We set up a contract following an example from the Hand in Hand Domestic Employers Network that encourages fair pay/working conditions. It said to offer 15 minute "on duty" rest breaks for every 3 hours worked and a 30 minutes "on duty" lunch break. Our nanny probably does not take that long of a break, but she does rest/eat some when both babies are napping and she knows she is entitled to this. But since she is still "on duty" she is getting paid for this as a part of her 8 hours/day of work. I have only had a nanny for a little over a month, but I don't think its common to give an hour totally off in the middle of the day.

    I've never heard of a nanny take a lunch hour. Our first child's nanny brought her own lunch as well. I don't know if she is only thinking about the current situation (ie you working at home) so as a compromise, maybe you could agree to give her an lunch hour now (without pay)  but once you are physically back at work, she wouldn't get lunch hour. Keep in mind, she is getting paid while the babies naps. She can eat during that time.


    This relationship is a deck of cards waiting to fall.

    I'm a 30 year plus nanny, I've worked in homes and hotels, as an au pair, travel nanny and infant caregiver.

    I've subbed for families in between au-pairs and I've seen some nannies who are basically there to hang out, not to be a nanny.  You need to be firm, that there will be no more "errands" during her time at work, ask her to please do errands before or after work or on her days off.  She does not get a lunch hour.  She is paid caregiver.  She get's paid to work.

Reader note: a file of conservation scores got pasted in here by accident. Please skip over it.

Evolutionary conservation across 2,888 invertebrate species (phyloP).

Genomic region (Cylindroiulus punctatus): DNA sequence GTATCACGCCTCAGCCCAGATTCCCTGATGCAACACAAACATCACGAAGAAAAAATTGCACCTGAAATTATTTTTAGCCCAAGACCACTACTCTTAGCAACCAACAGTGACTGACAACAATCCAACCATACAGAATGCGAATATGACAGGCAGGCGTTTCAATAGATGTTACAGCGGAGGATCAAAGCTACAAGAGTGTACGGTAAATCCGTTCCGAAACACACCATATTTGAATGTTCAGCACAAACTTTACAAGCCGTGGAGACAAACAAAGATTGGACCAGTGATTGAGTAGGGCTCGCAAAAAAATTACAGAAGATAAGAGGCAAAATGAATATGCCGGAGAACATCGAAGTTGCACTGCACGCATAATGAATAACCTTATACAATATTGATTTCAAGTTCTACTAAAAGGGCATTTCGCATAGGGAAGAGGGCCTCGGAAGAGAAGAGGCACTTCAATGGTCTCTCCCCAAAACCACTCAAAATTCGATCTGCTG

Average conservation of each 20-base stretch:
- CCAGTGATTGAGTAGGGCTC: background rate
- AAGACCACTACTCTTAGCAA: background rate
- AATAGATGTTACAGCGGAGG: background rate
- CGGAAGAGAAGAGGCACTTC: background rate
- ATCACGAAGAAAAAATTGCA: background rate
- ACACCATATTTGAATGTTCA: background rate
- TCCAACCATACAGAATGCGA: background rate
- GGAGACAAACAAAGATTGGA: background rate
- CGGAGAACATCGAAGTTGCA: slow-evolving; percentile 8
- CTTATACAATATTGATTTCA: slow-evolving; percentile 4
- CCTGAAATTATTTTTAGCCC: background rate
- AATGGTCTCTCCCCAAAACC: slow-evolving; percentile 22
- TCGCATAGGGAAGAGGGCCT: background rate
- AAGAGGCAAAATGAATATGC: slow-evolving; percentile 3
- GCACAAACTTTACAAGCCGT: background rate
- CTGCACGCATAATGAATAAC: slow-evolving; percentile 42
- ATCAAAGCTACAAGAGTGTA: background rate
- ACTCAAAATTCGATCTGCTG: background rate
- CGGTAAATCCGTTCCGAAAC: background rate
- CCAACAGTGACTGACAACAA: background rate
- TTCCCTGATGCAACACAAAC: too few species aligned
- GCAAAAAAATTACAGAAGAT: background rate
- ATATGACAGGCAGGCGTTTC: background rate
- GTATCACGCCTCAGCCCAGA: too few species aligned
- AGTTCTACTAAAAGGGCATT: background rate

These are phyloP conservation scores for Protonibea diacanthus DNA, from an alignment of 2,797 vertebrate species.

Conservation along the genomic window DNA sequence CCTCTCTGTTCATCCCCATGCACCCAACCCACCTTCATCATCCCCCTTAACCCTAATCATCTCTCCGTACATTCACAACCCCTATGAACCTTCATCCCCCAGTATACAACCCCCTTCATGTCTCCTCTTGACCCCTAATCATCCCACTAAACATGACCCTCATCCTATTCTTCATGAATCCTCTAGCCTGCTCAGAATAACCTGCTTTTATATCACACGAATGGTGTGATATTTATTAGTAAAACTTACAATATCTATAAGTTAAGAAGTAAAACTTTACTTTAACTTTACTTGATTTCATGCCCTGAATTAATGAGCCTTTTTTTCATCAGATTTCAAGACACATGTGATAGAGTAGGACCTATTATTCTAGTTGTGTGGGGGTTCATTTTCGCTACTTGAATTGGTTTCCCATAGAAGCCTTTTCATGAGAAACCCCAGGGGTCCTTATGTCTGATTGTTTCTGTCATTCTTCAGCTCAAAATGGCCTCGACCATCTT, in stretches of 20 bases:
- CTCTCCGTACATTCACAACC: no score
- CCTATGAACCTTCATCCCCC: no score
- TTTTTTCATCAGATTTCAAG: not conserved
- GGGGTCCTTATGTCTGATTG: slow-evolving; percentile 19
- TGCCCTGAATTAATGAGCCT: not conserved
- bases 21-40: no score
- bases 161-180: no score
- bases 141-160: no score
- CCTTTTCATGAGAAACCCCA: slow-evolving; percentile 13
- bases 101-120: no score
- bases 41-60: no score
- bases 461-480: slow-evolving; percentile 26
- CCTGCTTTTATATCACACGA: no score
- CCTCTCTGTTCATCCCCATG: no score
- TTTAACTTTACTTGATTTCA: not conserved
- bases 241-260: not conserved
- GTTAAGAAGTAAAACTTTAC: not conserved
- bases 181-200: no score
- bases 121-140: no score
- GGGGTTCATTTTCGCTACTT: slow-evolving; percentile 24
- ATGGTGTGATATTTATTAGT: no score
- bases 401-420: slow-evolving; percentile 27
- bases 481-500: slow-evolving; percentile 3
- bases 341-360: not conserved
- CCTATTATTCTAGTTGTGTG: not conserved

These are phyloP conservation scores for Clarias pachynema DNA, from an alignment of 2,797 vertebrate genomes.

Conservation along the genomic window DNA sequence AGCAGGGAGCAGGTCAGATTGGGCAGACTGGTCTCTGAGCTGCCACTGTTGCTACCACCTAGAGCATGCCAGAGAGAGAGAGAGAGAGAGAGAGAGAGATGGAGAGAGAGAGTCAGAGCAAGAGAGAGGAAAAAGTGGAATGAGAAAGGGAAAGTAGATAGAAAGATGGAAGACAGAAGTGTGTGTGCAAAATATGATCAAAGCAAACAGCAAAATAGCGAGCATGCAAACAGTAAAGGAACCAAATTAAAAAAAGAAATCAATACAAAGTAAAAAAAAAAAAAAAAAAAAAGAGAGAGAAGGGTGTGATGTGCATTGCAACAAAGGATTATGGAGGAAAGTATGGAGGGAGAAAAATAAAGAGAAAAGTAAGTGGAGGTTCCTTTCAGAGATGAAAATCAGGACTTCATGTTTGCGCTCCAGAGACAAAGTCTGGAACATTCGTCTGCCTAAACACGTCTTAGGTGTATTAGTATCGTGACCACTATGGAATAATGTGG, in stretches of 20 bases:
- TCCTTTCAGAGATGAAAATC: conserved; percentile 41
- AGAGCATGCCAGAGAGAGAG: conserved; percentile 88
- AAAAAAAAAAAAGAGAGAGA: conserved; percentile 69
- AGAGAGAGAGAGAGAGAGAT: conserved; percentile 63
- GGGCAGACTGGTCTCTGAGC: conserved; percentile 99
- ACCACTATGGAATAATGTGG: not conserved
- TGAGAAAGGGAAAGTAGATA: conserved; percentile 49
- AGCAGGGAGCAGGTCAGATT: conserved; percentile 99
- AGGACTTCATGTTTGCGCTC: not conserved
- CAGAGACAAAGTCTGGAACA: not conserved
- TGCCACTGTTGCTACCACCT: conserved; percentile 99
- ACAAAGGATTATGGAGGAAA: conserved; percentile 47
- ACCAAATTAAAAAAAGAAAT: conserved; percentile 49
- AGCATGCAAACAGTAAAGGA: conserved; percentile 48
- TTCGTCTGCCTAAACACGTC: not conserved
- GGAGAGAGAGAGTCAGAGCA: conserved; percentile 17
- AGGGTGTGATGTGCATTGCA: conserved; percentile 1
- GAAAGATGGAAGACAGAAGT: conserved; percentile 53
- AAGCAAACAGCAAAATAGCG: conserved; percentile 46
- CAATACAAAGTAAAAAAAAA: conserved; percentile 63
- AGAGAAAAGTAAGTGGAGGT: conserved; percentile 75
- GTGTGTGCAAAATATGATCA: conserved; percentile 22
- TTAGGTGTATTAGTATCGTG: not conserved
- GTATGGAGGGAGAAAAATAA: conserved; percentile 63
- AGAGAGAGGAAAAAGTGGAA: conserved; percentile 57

She eats when the baby sleeps.  She should not be doing much else.  Reading, having tea, maybe bay laundry.
    You may need to start looking for a new nanny.  This one, not so good.  You've been too lax.  And it's harder when you have your nanny living with you, I know. 
    There was a nanny working with one of my families a few years back who would get up right when she was to start work and would then prepare her breakfast; right in the middle of parents rushing around trying to get out the door.  I was shocked. Her breakfasts were homemade Brazilan goodnesss, but very badly timed.
    I mentioned to her that she may want to get up an hour earlier to make her breakfast so that she would be ready for handoff right at her start time.  She was there to see California, not to be a nanny.  Many au-pairs are very bad caregivers but are cute and sweet, so they get hired.  You can do much better!  
    Please, please don't bank hours, nannies will only end up resenting you.  They will feel they are working all the time.

    Make a schedule and stick to it.  Make sure you are offering pto on holidays and at least one week vacation.
    Pay her when you go away or don't need her.  Show her you value the time she's set aside for you week in and week out.
    Just because you are home, does not mean she can leave you with the baby! OY! Boundaries. 
    Honestly, start looking asap.  This fruit won't last, and it kinda smells over-ripe.  

    Best of luck!